GDG- William Addleman of the Bucktails

Dave Glorioso glory at zbzoom.net
Sun Jan 22 22:17:24 CST 2012


Sorry for the longest post ever but I have a great story to tell-

My father in law has told me about a large amount of fighting in their hometown, Curwensville PA during the civil war. I never believed him.
Then we ate at Clearfield's Denny's, not the chain but a restaurant outside Curwensville, famous for serving 1/2 lb,2lb,3lb and 6lb burgers! Woohoo!
Denny's had a pamphlet describing the fight at Knox township in Clearfield.
Interesting, because it involved Tom Adams who deserted the bucktails feb 1863 and led a gang of Democratic ruffians that were using intimidation to encourage draft evasion and similar Copperhead activities.
The truth is that the home of the Bucktails had become a hotbed for deserters and draft evaders.
The military responded by sending soldiers to discourage and apprehend these traitors. An example that erupted in violence follows:
Col Cyrus Butler had been to Clearfield 
Oct 30 1862 to apprehend  draft evader Joseph Lansberry. When Butler entered Lansberry's house he was shot in the stomach and killed. Before his death he ascended the stairs, shooting Lansberry in the arm. Lansberry yelled" you damned sons of bitches" and clubbed Butler senseless down the stairs!
The fight at Knox in Clearfield was just as interesting.
 Maj Frederick Gaebel, former 7th NY officer, was sent to get Tom Adams, bucktail deserter and leader of the gang of deserters.
Tom Adams was a typical PA Appalachian. Poor. Tough.
When Gaebel and his soldiers came,most of Adam's gang surrendered.
Adams ran upstairs and shot and killed a private from the window.
Adams kicked through a back wall and jumped on the roof of the outhouse.
He escaped into his garden but was shot and killed trying to flee.

I wanted to know more about my wifes hometown!

I then found out that co k of the 13 PA reserves 5 corps was from Curwensville! They were the raftsmen rangers.
My research led me to a great book:
 
Deserter Country : Civil War Opposition in the Pennsylvania Appalachians (North's Civil War)
by Robert M. Sandow 
 
Fascinating book about the uncivil war in the PA Appalachians. Detailed with lots of primary sources and insight on why the bucktail region went from rabid support to violent protest.
Briefly, it began with Union war spirit but these lumbermen and raftsmen became bitter about being displaced by local mills that used wageworkers. The draft and brutality of war made them bitter.

Finally, we reach the story of William Addleman. He was from Curwensville and injured at Gettysburg. On Day2, the bucktails charged into the valley of death. Day 3, they cleared the valley of death and devils den of Rebs after picketts charge.
He was involved in a bit of controversial violence that began in a Curwensville tavern, when recovering in 10-1863. From the book:

In October 1863, several self-identified Republican men were drinking in a Curwensville tavern run by an outspoken and ill-tempered Democrat named George W. Bloom. The incident occurred the day before the fall election that would decide the governorship of the state. Democrats had held a large political rally, adding palpable tension in the community. As Bloom tended his customers, William Addleman,a wounded veteran, uttered several cheers for Republican incumbent Andrew Gregg Curtin. The two men scuffled before Bloom knocked the man to the ground, opening his Gettysburg wound anew.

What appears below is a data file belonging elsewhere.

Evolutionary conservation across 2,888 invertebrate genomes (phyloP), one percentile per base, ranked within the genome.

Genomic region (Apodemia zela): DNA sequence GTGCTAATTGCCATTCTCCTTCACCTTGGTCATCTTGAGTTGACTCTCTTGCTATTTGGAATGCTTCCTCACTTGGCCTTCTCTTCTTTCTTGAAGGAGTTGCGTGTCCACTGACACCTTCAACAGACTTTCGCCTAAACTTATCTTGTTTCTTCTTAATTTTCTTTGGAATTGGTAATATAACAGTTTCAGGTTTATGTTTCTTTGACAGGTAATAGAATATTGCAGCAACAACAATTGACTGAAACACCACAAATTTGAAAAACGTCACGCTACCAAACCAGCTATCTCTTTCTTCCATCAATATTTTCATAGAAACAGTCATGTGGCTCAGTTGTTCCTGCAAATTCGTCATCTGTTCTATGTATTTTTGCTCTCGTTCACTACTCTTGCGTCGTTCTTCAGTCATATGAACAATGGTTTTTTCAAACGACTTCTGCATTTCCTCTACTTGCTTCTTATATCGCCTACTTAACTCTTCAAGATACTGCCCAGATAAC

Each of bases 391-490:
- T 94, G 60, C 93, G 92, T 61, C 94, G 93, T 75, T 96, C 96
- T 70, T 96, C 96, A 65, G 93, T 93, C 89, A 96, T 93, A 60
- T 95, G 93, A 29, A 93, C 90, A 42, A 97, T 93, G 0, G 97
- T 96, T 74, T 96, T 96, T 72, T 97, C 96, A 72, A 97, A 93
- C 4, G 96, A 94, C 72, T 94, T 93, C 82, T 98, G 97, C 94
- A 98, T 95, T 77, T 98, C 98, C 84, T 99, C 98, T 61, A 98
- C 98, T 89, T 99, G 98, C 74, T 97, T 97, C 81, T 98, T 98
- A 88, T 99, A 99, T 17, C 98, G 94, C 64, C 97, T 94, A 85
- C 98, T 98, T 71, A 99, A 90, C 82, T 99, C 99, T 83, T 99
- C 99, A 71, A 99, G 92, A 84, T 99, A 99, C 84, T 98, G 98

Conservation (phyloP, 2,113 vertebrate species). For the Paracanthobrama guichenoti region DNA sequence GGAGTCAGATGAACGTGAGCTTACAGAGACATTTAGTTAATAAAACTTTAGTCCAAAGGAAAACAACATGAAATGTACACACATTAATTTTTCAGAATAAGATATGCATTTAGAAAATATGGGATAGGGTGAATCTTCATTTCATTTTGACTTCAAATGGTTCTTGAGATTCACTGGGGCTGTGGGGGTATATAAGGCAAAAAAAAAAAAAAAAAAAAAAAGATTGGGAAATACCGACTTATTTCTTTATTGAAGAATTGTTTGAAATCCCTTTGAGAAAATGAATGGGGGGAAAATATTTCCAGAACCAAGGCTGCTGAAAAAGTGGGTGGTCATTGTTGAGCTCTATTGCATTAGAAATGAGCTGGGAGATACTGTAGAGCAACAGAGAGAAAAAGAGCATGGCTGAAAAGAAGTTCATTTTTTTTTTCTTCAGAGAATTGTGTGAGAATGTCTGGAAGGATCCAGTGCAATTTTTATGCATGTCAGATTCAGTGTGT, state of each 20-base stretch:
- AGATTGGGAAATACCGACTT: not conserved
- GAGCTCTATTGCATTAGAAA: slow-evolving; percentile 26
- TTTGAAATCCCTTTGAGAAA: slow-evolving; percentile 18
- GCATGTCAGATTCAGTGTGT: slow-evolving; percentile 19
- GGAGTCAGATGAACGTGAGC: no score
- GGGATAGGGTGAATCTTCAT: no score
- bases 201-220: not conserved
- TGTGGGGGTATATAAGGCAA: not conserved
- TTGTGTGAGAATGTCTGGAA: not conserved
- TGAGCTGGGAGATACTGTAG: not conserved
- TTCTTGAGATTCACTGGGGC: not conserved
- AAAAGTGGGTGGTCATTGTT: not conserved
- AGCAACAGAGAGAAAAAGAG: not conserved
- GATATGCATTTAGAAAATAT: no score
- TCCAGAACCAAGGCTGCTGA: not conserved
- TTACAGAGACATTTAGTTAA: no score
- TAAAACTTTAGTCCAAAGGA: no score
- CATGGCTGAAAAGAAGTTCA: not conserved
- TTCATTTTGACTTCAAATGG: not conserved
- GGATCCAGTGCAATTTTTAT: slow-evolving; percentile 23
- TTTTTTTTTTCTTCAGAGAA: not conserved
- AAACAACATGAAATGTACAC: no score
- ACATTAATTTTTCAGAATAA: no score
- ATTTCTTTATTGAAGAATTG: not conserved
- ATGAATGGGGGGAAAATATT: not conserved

Several witnesses decided to punish Bloom for his shameful mistreatment of the wounded soldier. After the tavern-keeper went to bed, the man’s friends tried to force their way into Bloom’s home pretending that they were provost marshals. Unable to gain entrance, they used stones and clubs to break windows and bang on doors. When the tavern-keeper opened the front door brandishing an axe, the men scurried off leaving behind a can of tar and a bag of feathers. According to Bloom, the attackers threw a stone that struck one of his children and fired a revolver at his wife as she screamed for help from a second story window. At the trial in January, the three men were found guilty of rioting. Asserting that the jury was overwhelmingly Democratic, the Raftsman’s Journal deemed it a “political conviction” complaining that “the cause seems to have assumed more the character of a political crusade, than the vindication of our criminal statutes.”  At the sentencing in March, Democrats came in for their share of disappointment. When the case was called before the judge, defendant’s counsel produced three pardons from Governor Curtin. The Democratic editor took it as a sign that Republicans could terrorize their political opponents with impunity. Most importantly, partisan interpretations of the trial’s outcome added bitterness to community relations.
   William Addleman's sympathetic accomplices were Solomon Pyle, Richard Bard, and Zenas Hartshorn [sic.] The case also involved other partisan interpretations as to who started the fight and who was present on the night of the attack. Bloom argued that the veteran was drunk and given steel knuckles by his Republican friends to goad Bloom on. Republicans countered that Bloom was well known to be combative and of “bad reputation” and had been drinking that night as well.

Thanks for your patience
Hope someone read and enjoyed it half as much as me. Funny thing is Curwensville hasn't changed much.
My wife knew descendants of a good number of the Curwensville past.
In fact, there were articles in the book where soldiers basically called them inbreds!
I have always joked that the town was so small that I suspected everyone was related to each other and  heard dueling banjos. 
Get the book to learn about the dark side of PA during the civil war.
Dave
Sent from my iPhone


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